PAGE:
I still have strong opinions on the subjects about which I used to write, and so much has happened in the last year that would have been worthy of comment. So, I’m back. Perhaps not with my former frequency, but I hope with as much clarity and specificity as I can muster.

Meanwhile, don’t forget to read the book reviews, which will continue to be posted on More Notes from Aboveground.

See you soon.

 

Big Data, or Big Brother?

I don’t know what you think of the recent revelations about the extreme-seeming scope of the U. S. anti-terror people’s telephone data collection. I’m of two minds, which is an uncomfortable position at the best of times.

It seems that “impending real attacks” have been thwarted by the surveillance. That’s a good thing, isn’t it? But do we really need to let the government into every detail of our lives? I say “our” even though I’m in Canada, for I have no illusions that Stephen Harper has ever hesitated to share and share alike with the Americans. He’s a natural control freak in the first place, and a sycophantic neighbour into the bargain.

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Do we misunderstand our selves?

In a recent series of articles, New Scientist magazine explored what their lead article called “The Great Illusion of the Self.”

The article gave more space to why we don’t know much of anything about our selves than to what we do know, or think that we know, for “While it seems irrefutable that we must exist in some sense, things get a lot more puzzling once we try to get a better grip of what having a self actually amounts to.”

According to the article, we are sure of three things about our selves. We are continuous. We are unified. And we are agents.

“All of these beliefs appear to be blindingly obvious and as certain as can be” ; yet “as we look at them more closely, they become less and less self-evident.”

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New evidence that the self is a mental construct

What does it say about the reality of the outside world if we can be fooled even about the state and composition of parts of our own bodies? And what does it say about the reality of our sense of self if we can’t trust our senses even when they report our apparent body states?

More evidence that the world, including us, is a construct, a mental representation of an otherwise un-experienced world “out there,” crops up in reports of a new study that fools subjects into believing that they have a phantom limb.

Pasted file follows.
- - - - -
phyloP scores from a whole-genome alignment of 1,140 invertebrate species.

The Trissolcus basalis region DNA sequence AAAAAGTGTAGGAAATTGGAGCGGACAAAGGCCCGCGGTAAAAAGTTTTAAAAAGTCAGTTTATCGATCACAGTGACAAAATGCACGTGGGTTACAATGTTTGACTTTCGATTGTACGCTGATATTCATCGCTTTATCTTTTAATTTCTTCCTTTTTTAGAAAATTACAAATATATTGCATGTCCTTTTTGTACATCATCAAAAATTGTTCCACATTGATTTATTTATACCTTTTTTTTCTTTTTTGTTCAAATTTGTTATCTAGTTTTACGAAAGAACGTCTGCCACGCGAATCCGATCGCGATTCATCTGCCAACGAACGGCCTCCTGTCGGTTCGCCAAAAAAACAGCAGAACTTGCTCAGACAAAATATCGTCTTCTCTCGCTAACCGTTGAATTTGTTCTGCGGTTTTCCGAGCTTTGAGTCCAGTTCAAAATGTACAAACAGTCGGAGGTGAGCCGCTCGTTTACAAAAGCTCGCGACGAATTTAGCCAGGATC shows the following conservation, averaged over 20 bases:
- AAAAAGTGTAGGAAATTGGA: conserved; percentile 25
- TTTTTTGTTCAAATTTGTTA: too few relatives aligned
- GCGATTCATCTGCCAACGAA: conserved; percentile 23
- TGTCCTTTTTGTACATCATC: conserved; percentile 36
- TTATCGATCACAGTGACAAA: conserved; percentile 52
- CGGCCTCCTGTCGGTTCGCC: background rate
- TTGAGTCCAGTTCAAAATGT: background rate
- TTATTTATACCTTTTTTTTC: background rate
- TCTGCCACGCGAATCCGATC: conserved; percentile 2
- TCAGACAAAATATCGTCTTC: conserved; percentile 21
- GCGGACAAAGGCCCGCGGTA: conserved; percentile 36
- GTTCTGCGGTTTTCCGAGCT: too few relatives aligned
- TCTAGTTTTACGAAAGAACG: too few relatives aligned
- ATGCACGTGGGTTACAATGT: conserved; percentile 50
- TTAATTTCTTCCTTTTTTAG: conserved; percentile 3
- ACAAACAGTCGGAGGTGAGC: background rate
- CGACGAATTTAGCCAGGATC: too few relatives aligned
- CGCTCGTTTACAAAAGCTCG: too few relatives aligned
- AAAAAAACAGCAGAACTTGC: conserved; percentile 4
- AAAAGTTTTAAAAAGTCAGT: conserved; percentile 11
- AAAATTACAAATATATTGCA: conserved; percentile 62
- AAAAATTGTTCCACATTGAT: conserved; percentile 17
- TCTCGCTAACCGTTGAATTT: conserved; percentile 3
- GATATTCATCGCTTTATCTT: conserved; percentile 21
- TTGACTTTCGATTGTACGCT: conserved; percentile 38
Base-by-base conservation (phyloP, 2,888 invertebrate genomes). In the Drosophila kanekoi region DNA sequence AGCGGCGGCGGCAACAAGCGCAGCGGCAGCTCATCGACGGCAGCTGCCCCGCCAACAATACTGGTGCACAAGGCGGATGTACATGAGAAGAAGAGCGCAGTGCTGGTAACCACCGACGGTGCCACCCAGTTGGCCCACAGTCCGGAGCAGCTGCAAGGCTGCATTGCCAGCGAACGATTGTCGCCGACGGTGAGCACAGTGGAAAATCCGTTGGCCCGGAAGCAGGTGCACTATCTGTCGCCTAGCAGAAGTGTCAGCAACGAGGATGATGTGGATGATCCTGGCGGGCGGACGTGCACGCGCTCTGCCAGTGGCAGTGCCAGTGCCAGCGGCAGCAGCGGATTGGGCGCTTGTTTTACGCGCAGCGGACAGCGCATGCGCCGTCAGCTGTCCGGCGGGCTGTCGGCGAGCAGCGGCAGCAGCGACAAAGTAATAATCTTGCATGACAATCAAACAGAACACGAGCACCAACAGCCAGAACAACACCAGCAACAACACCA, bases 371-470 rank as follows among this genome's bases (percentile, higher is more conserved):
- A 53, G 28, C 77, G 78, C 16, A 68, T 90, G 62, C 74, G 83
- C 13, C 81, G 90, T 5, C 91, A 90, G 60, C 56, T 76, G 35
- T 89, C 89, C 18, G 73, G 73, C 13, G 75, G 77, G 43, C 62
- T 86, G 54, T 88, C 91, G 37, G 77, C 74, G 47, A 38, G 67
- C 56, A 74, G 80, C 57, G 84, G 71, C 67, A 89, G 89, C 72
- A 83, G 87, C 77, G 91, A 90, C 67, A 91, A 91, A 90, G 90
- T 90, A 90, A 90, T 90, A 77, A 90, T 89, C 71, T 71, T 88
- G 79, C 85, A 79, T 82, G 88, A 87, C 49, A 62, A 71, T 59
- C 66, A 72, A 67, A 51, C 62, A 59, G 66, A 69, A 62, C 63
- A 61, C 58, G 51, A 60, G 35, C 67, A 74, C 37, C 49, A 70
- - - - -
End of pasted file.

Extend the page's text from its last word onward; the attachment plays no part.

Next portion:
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Challenging anthropomorphic physics

Everyone in the social sciences is now aware of the “WEIRD problem,” the built-in sampling bias that permeates the vast majority of psychological studies, the subjects of which are overwhelmingly Western, Educated, Industrialized, Rich, and Democratic.

Are the physical sciences also biased? In particular, is the way we typically explain the physics of the universe fundamentally anthropomorphic, with the assumption from Newton to the present that the universe functions the same way that our minds function?

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Falling off the cliff on purpose is dangerous for both Republicans and Democrats

Here I am in California, for another few hours anyway. I’m reading the newspapers, watching the news on TV, and listening and talking to real people. Everyone is paying attention to the Fiscal Cliff dramatics, but with less intensity than you might expect, given the hype about how dire the consequences will be if no deal is struck before midnight rings in 2013 in a couple of days. It seems that no one is really engaged; no one is really expecting much.

One thing that I’m noticing is the nearly universal pessimism, not to mention cynicism, that people down here express whenever the subject turns to the dysfunctional U. S. federal government. No one expects a comprehensive deal, and few hold any hope that the likely deal, to extend the middle class tax cuts and the extra unemployment benefits, will do anything more than yet again defer any comprehensive agreement.

And no one here is expressing faith in the legislators, who will, as they always do, calculate their fiscal principles in the currency of their chances for re-election. Continue reading